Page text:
Sander Yoga Therapy

& Tai Chi

powerful occupations.








































































Deep Occupational Therapy for mood and movement.

reasoned and uncluttered.

More Tai Chi

I have spent time speaking of the somatic/bodily feeling of Chi flow, and this is in addition to another type of “flow” that can be experienced through Tai Chi: the sense of losing track of time while performing activities that seem to be a great match for you in both challenge and enjoyment. In addition, these flow type activities also seem to require a level of focus which decreases bothersome thoughts.


But there are many other benefits of Tai Chi practice.

Tai Chi works to improve the perception of peri-personal space (what’s around you, what can you reach, what should you avoid) and the environment at large (what’s coming, what’s here, what’s there). The novel positions and movements combined with the focused self-awareness of Tai Chi help to add to your bank of responses, and may help preserve and awaken motor patterns. This may facilitate improved safety response, and increased quality of movement broadly. All new movements may not transfer directly to different functional motions, but Tai Chi teaches the system to learn better, and to keep record of alternatives.


Many of our clients may perform general tasks at a moderate level by rote, so sometimes it is only through our requests for isolated movement responses that we may see the challenges that are faced by those with varying forms of impairment in proprioception and kinesthesia. These senses have an interrelated relationship and register the status of the body including strength of movement, position of body parts, sense of balance, and the ability to feel movement. For example, one may be able to reach for something in a cupboard by rote, but be unable to respond to a request to move the elbow, or extend the wrist. Some of these limitations may be improved by Tai Chi, as it creates a focused and quiet environment for the body to teach itself, and to remember itself.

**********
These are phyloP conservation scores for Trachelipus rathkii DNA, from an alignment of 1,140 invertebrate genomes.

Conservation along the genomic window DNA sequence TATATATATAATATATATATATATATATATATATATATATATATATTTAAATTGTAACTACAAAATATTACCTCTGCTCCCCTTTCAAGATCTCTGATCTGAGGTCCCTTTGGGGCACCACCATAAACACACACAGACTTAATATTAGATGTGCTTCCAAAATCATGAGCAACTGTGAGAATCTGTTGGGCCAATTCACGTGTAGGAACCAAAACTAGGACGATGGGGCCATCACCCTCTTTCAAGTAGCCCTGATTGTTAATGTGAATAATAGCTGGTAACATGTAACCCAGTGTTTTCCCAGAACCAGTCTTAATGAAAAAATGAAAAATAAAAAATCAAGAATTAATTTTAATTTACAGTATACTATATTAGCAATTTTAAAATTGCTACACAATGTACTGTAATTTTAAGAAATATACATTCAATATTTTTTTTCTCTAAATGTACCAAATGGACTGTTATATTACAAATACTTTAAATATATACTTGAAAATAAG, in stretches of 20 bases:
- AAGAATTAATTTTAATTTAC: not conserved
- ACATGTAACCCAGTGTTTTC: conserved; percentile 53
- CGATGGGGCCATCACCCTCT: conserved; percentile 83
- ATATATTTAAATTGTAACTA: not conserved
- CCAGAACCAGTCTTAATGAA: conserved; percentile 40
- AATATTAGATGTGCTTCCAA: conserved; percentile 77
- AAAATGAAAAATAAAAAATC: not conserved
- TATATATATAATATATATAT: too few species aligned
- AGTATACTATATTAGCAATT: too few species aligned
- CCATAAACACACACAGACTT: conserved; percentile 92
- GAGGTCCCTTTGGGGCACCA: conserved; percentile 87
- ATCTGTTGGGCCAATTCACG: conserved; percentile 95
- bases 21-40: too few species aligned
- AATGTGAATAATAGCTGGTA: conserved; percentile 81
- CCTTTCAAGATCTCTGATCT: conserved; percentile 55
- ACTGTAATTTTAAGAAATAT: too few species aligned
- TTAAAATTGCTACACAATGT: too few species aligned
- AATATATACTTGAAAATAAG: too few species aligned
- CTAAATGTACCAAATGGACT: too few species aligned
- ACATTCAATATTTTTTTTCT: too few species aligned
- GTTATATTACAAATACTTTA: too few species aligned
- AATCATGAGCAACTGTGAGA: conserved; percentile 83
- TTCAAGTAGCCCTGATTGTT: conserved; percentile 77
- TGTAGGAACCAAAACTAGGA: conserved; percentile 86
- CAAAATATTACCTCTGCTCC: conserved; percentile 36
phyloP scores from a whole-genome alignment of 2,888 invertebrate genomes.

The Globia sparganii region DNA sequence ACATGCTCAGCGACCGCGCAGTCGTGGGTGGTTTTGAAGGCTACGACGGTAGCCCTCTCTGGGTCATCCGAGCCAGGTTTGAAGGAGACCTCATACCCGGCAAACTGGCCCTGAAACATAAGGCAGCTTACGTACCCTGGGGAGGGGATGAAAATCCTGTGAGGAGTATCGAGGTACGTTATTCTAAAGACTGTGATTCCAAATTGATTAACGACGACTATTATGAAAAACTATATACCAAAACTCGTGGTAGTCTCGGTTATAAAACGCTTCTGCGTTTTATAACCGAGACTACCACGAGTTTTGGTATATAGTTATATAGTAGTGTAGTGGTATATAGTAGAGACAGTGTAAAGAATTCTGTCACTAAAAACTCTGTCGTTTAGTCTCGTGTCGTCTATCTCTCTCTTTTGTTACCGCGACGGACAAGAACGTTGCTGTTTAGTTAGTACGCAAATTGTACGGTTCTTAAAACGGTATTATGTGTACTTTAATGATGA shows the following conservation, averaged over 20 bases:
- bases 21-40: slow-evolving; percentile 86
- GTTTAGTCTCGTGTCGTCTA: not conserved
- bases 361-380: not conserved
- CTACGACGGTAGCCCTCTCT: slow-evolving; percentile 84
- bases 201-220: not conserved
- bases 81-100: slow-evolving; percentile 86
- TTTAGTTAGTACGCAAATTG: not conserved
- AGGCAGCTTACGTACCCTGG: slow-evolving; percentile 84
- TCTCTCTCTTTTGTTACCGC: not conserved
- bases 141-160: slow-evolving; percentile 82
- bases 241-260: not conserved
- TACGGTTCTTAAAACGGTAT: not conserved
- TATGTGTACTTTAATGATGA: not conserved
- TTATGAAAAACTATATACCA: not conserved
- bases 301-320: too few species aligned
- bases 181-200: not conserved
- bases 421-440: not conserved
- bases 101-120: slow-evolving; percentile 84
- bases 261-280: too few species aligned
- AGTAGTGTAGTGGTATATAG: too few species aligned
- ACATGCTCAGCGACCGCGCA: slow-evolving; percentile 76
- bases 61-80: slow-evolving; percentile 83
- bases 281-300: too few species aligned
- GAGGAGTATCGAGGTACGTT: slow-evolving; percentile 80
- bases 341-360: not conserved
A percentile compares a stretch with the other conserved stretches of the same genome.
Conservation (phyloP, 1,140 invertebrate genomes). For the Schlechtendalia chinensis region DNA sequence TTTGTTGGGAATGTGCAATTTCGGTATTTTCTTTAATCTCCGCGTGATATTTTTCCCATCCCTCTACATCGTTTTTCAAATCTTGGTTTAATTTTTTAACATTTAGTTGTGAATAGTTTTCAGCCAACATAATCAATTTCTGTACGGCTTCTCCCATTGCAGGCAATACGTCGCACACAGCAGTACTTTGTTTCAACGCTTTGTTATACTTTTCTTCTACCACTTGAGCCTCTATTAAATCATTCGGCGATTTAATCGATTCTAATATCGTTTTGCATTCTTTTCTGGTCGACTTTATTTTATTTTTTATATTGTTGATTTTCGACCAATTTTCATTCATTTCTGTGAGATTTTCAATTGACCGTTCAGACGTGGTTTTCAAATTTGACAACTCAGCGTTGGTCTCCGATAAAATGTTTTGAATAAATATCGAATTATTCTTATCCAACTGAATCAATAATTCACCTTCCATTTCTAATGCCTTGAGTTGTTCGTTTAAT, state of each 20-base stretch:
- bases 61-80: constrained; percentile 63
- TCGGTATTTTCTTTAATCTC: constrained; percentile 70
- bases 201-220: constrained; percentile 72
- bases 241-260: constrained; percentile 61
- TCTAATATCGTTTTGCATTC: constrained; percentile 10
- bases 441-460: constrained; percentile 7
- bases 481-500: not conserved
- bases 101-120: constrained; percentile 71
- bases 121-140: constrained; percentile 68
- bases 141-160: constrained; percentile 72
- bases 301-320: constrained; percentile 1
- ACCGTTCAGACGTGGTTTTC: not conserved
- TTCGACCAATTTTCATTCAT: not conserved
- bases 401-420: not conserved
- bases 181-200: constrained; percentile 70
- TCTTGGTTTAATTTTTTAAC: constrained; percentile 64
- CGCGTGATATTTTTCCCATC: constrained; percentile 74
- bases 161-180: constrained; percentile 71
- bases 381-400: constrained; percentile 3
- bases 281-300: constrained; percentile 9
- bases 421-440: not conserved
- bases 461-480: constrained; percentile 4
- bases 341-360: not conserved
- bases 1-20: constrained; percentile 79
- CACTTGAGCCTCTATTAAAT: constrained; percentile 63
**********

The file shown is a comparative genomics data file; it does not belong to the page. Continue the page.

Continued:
These comments are based on over 20 years of teaching Tai Chi to help address decreased motor responses and to provide methods to facilitate somatic/bodily learning. Throughout history, it has been a special challenge to find the essential/necessary or “active” elements in wellness endeavors. Although we may see modalities work, we need to remain open to increased investigation regarding the actual “active elements” in our practices. What is it that causes these positive changes in our clients? What should we remember to provide in our health seeking encounters with our patients, clients, and students? For those interested, look with discernment to find the many active elements provided by Tai Chi that facilitate improved well-being.